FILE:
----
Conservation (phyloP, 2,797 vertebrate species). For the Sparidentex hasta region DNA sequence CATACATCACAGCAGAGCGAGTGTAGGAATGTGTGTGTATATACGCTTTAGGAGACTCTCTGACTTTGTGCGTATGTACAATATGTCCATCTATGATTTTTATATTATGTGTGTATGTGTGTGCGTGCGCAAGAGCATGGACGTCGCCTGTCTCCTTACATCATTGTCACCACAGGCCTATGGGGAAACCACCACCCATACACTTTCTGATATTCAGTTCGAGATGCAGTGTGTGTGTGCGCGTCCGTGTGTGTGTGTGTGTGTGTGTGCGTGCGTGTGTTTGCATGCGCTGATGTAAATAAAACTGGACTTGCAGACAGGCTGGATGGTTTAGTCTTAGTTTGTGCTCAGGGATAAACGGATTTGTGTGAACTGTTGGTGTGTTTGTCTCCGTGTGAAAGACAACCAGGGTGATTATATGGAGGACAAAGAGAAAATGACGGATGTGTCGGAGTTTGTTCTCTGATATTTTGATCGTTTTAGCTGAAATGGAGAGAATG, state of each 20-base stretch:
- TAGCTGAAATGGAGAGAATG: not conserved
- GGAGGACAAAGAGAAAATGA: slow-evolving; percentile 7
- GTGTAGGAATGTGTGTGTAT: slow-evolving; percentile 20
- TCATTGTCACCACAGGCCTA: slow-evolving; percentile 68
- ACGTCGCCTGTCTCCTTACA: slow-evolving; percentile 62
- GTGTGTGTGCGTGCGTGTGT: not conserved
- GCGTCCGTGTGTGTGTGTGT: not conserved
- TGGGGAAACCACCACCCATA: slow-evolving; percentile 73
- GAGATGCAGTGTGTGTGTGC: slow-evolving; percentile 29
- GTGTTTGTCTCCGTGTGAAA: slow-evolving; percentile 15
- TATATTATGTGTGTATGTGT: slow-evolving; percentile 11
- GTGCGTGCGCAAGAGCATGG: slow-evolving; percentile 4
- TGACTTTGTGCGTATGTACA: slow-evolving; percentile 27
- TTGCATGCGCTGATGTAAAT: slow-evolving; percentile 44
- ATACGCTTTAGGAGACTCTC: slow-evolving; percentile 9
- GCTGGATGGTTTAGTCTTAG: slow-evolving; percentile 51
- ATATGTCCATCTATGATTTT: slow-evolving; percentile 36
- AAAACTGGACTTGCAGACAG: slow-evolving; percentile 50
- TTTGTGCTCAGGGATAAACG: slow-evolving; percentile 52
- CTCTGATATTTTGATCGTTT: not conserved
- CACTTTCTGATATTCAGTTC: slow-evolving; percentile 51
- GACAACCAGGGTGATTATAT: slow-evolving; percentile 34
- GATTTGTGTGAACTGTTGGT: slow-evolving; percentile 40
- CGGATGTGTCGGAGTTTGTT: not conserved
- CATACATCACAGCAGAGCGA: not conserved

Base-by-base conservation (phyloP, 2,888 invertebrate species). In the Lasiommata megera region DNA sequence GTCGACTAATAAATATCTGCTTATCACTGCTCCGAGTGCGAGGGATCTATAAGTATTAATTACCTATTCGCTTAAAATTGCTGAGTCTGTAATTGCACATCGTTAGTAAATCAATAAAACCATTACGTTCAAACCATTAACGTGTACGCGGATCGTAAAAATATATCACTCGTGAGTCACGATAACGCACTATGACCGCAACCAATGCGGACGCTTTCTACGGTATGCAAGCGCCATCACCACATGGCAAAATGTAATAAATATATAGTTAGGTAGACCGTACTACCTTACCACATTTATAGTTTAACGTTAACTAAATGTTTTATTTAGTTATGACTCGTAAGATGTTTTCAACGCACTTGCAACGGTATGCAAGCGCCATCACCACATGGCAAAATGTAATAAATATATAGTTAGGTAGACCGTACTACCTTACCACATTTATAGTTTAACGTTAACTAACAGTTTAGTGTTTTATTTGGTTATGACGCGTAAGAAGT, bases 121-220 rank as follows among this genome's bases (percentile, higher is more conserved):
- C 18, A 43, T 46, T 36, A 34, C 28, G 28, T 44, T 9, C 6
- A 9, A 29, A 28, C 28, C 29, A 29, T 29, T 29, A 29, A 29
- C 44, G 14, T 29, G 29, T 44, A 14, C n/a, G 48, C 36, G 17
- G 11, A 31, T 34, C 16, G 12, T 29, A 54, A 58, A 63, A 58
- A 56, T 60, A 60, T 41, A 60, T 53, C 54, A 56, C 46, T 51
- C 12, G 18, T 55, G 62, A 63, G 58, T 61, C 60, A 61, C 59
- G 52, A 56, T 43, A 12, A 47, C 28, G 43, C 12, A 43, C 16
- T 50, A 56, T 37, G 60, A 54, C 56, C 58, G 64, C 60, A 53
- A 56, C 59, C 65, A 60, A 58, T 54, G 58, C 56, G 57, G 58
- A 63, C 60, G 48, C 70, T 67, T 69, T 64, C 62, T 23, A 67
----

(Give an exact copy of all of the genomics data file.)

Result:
Conservation (phyloP, 2,797 vertebrate species). For the Sparidentex hasta region DNA sequence CATACATCACAGCAGAGCGAGTGTAGGAATGTGTGTGTATATACGCTTTAGGAGACTCTCTGACTTTGTGCGTATGTACAATATGTCCATCTATGATTTTTATATTATGTGTGTATGTGTGTGCGTGCGCAAGAGCATGGACGTCGCCTGTCTCCTTACATCATTGTCACCACAGGCCTATGGGGAAACCACCACCCATACACTTTCTGATATTCAGTTCGAGATGCAGTGTGTGTGTGCGCGTCCGTGTGTGTGTGTGTGTGTGTGTGCGTGCGTGTGTTTGCATGCGCTGATGTAAATAAAACTGGACTTGCAGACAGGCTGGATGGTTTAGTCTTAGTTTGTGCTCAGGGATAAACGGATTTGTGTGAACTGTTGGTGTGTTTGTCTCCGTGTGAAAGACAACCAGGGTGATTATATGGAGGACAAAGAGAAAATGACGGATGTGTCGGAGTTTGTTCTCTGATATTTTGATCGTTTTAGCTGAAATGGAGAGAATG, state of each 20-base stretch:
- TAGCTGAAATGGAGAGAATG: not conserved
- GGAGGACAAAGAGAAAATGA: slow-evolving; percentile 7
- GTGTAGGAATGTGTGTGTAT: slow-evolving; percentile 20
- TCATTGTCACCACAGGCCTA: slow-evolving; percentile 68
- ACGTCGCCTGTCTCCTTACA: slow-evolving; percentile 62
- GTGTGTGTGCGTGCGTGTGT: not conserved
- GCGTCCGTGTGTGTGTGTGT: not conserved
- TGGGGAAACCACCACCCATA: slow-evolving; percentile 73
- GAGATGCAGTGTGTGTGTGC: slow-evolving; percentile 29
- GTGTTTGTCTCCGTGTGAAA: slow-evolving; percentile 15
- TATATTATGTGTGTATGTGT: slow-evolving; percentile 11
- GTGCGTGCGCAAGAGCATGG: slow-evolving; percentile 4
- TGACTTTGTGCGTATGTACA: slow-evolving; percentile 27
- TTGCATGCGCTGATGTAAAT: slow-evolving; percentile 44
- ATACGCTTTAGGAGACTCTC: slow-evolving; percentile 9
- GCTGGATGGTTTAGTCTTAG: slow-evolving; percentile 51
- ATATGTCCATCTATGATTTT: slow-evolving; percentile 36
- AAAACTGGACTTGCAGACAG: slow-evolving; percentile 50
- TTTGTGCTCAGGGATAAACG: slow-evolving; percentile 52
- CTCTGATATTTTGATCGTTT: not conserved
- CACTTTCTGATATTCAGTTC: slow-evolving; percentile 51
- GACAACCAGGGTGATTATAT: slow-evolving; percentile 34
- GATTTGTGTGAACTGTTGGT: slow-evolving; percentile 40
- CGGATGTGTCGGAGTTTGTT: not conserved
- CATACATCACAGCAGAGCGA: not conserved

Base-by-base conservation (phyloP, 2,888 invertebrate species). In the Lasiommata megera region DNA sequence GTCGACTAATAAATATCTGCTTATCACTGCTCCGAGTGCGAGGGATCTATAAGTATTAATTACCTATTCGCTTAAAATTGCTGAGTCTGTAATTGCACATCGTTAGTAAATCAATAAAACCATTACGTTCAAACCATTAACGTGTACGCGGATCGTAAAAATATATCACTCGTGAGTCACGATAACGCACTATGACCGCAACCAATGCGGACGCTTTCTACGGTATGCAAGCGCCATCACCACATGGCAAAATGTAATAAATATATAGTTAGGTAGACCGTACTACCTTACCACATTTATAGTTTAACGTTAACTAAATGTTTTATTTAGTTATGACTCGTAAGATGTTTTCAACGCACTTGCAACGGTATGCAAGCGCCATCACCACATGGCAAAATGTAATAAATATATAGTTAGGTAGACCGTACTACCTTACCACATTTATAGTTTAACGTTAACTAACAGTTTAGTGTTTTATTTGGTTATGACGCGTAAGAAGT, bases 121-220 rank as follows among this genome's bases (percentile, higher is more conserved):
- C 18, A 43, T 46, T 36, A 34, C 28, G 28, T 44, T 9, C 6
- A 9, A 29, A 28, C 28, C 29, A 29, T 29, T 29, A 29, A 29
- C 44, G 14, T 29, G 29, T 44, A 14, C n/a, G 48, C 36, G 17
- G 11, A 31, T 34, C 16, G 12, T 29, A 54, A 58, A 63, A 58
- A 56, T 60, A 60, T 41, A 60, T 53, C 54, A 56, C 46, T 51
- C 12, G 18, T 55, G 62, A 63, G 58, T 61, C 60, A 61, C 59
- G 52, A 56, T 43, A 12, A 47, C 28, G 43, C 12, A 43, C 16
- T 50, A 56, T 37, G 60, A 54, C 56, C 58, G 64, C 60, A 53
- A 56, C 59, C 65, A 60, A 58, T 54, G 58, C 56, G 57, G 58
- A 63, C 60, G 48, C 70, T 67, T 69, T 64, C 62, T 23, A 67